The reduced response to vaccination in ESRD patients is generally related to alterations of T lymphocyte function. [23] Compared to general population, patients on dialysis have lower antibody titers. [24],[25] The degree of renal failure correlates with antibody response. [26] Disturbances in T lymphocytes and APC function are thought to mediate this malfunction. [23],[27],[28] The association of dialysis adequacy and antibody response to vaccination is not well studied. However, indirect evidence suggests that increasing adequacy may be associated with better antibody response. In a study of 32 peritoneal dialysis (PD) patients who received hepatitis B vaccine, the weekly Kt/V was better in seroconverters than that in nonconverters (2.37 vs. 2.01). [29]

  Hepatitis B Virus Vaccine Top

One of the most studied vaccines in CKD patients is hepatitis B. One of the most important factors for decrease in incidence of hepatitis B infection in CKD patients is hepatitis B vaccination. [30] Despite the reduced conversion rates, the decreased need for hepatitis B surface antigen surveillance and antibody status makes a case in favor of vaccination. [31] A case-control study found that hemodialysis patients vaccinated against hepatitis B had a 70% lesser risk for infection, compared to those who have not received this vaccine. [32] More than 90% patients without CKD develops anti-HBS protective antibodies following hepatitis B virus (HBV) vaccination as compared to only 50-60% of those with ESRD. [33],[34] Antibody response also correlates with degree of renal failure. Patients not receiving dialysis have better antibody response. [35],[36]

  Vaccination and mode of dialysis Top

Data on effect of dialysis technique on response to vaccination are sparse. No difference in the serological response to HBV or influenza vaccines was noted in PD and hemodialysis (HD) patients, with response rate of 66-77.3% versus 66-78.7% in PD and HD patients, respectively. [37],[38] Fabrizi et al. did not observe an impact of mode of dialysis on the seroconversion rate after HBV vaccine. [39] PD patients reached better protective antibody titers than that of patients on HD, but lower than those of patients without renal impairment following influenza vaccination. [40],[41] The present evidence suggests that both PD and HD patients should receive the standard annual dose of all vaccines recommended in CKD. [42]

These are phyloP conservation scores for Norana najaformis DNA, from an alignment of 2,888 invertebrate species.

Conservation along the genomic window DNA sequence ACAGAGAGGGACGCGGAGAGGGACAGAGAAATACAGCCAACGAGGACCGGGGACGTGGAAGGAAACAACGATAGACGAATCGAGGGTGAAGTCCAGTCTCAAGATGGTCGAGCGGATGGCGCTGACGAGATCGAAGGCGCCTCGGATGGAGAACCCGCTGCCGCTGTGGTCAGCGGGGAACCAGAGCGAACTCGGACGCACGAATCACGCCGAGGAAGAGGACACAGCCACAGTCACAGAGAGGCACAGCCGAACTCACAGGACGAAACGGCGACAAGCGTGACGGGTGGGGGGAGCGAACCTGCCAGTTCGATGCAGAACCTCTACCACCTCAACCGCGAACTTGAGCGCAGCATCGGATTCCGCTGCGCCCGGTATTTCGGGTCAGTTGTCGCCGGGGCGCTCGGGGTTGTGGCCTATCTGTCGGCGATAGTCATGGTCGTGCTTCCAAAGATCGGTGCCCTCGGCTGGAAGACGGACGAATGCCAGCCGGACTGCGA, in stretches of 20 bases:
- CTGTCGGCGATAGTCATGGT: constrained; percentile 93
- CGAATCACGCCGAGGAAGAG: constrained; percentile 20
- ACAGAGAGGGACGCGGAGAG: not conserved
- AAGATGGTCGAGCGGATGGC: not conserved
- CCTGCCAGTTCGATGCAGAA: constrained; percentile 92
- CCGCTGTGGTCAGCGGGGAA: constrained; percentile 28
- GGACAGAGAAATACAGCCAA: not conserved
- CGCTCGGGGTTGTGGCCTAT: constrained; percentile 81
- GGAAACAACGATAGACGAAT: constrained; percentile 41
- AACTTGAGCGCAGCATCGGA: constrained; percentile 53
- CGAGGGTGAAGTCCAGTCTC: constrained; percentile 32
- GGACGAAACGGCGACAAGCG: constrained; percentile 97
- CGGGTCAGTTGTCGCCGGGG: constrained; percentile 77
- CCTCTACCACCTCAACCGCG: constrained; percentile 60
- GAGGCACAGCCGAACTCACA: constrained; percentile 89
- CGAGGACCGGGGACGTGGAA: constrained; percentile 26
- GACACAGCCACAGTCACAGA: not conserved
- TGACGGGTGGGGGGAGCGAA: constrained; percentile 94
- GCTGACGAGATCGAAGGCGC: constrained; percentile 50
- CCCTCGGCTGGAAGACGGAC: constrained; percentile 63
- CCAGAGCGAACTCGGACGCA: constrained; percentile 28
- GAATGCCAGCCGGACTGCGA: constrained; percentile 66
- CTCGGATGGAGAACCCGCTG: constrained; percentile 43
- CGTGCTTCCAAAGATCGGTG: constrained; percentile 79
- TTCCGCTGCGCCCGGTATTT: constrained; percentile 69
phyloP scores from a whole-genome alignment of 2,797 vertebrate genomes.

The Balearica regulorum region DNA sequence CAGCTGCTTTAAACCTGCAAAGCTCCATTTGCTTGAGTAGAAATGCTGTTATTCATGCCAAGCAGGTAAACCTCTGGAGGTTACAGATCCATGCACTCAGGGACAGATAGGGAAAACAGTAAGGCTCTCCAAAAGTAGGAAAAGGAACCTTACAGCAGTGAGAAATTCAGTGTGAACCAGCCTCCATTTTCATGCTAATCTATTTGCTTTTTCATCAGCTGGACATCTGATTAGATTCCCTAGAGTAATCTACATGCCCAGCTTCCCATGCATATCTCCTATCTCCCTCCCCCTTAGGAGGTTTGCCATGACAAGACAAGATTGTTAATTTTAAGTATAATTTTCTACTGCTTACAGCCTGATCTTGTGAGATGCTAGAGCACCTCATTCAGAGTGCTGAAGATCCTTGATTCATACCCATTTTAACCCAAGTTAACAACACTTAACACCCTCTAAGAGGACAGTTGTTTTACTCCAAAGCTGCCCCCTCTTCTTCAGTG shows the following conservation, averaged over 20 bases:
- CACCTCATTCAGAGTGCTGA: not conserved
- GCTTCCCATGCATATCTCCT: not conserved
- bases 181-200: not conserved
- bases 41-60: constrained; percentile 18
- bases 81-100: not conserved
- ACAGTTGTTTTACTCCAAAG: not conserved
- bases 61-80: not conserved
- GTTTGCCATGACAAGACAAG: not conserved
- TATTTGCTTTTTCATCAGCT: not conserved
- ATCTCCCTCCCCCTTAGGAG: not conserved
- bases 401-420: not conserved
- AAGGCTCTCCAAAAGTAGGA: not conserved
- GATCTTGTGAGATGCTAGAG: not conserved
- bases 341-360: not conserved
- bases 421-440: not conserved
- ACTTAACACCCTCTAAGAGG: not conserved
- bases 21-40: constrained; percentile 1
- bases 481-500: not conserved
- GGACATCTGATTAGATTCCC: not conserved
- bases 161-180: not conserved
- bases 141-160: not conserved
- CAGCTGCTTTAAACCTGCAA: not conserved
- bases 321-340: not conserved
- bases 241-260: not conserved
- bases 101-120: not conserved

References Top

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Foley RN, Parfrey PS, Sarnak MJ. Clinical epidemiology of cardiovascular disease in chronic renal disease. Am J Kidney Dis 1998;32 5 Suppl 3:S112-9.  Back to cited text no. 2
Sarnak MJ, Jaber BL. Mortality caused by sepsis in patients with end-stage renal disease compared with the general population. Kidney Int 2000;58:1758-64.  Back to cited text no. 3
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Kato S, Chmielewski M, Honda H, Pecoits-Filho R, Matsuo S, Yuzawa Y, et al. Aspects of immune dysfunction in end-stage renal disease. Clin J Am Soc Nephrol 2008;3:1526-33.  Back to cited text no. 5
Janeway CA Jr., Medzhitov R. Innate immune recognition. Annu Rev Immunol 2002;20:197-216.  Back to cited text no. 6
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Stenvinkel P, Ketteler M, Johnson RJ, Lindholm B, Pecoits-Filho R, Riella M, et al. IL-10, IL-6, and TNF-alpha: Central factors in the altered cytokine network of uremia - The good, the bad, and the ugly. Kidney Int 2005;67:1216-33.  Back to cited text no. 9
Stenvinkel P, Barany P, Heimbürger O, Pecoits-Filho R, Lindholm B. Mortality, malnutrition, and atherosclerosis in ESRD: What is the role of interleukin-6? Kidney Int Suppl 2002;80:103-8.  Back to cited text no. 10
Pecoits-Filho R, Heimbürger O, Bárány P, Suliman M, Fehrman-Ekholm I, Lindholm B, et al. Associations between circulating inflammatory markers and residual renal function in CRF patients. Am J Kidney Dis 2003;41:1212-8.  Back to cited text no. 11
Satomura A, Endo M, Ohi H, Sudo S, Ohsawa I, Fujita T, et al. Significant elevations in serum mannose-binding lectin levels in patients with chronic renal failure. Nephron 2002;92:702-4.  Back to cited text no. 12
Ando M, Lundkvist I, Bergström J, Lindholm B. Enhanced scavenger receptor expression in monocyte-macrophages in dialysis patients. Kidney Int 1996;49:773-80.  Back to cited text no. 13
Ando M, Gåfvels M, Bergström J, Lindholm B, Lundkvist I. Uremic serum enhances scavenger receptor expression and activity in the human monocytic cell line U937. Kidney Int 1997;51:785-92.  Back to cited text no. 14
Chmielewski M, Bryl E, Marzec L, Aleksandrowicz E, Witkowski JM, Rutkowski B. Expression of scavenger receptor CD36 in chronic renal failure patients. Artif Organs 2005;29:608-14.  Back to cited text no. 15
Ando M, Shibuya A, Yasuda M, Azuma N, Tsuchiya K, Akiba T, et al. Impairment of innate cellular response to in vitro stimuli in patients on continuous ambulatory peritoneal dialysis. Nephrol Dial Transplant 2005;20:2497-503.  Back to cited text no. 16
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  [Table 1]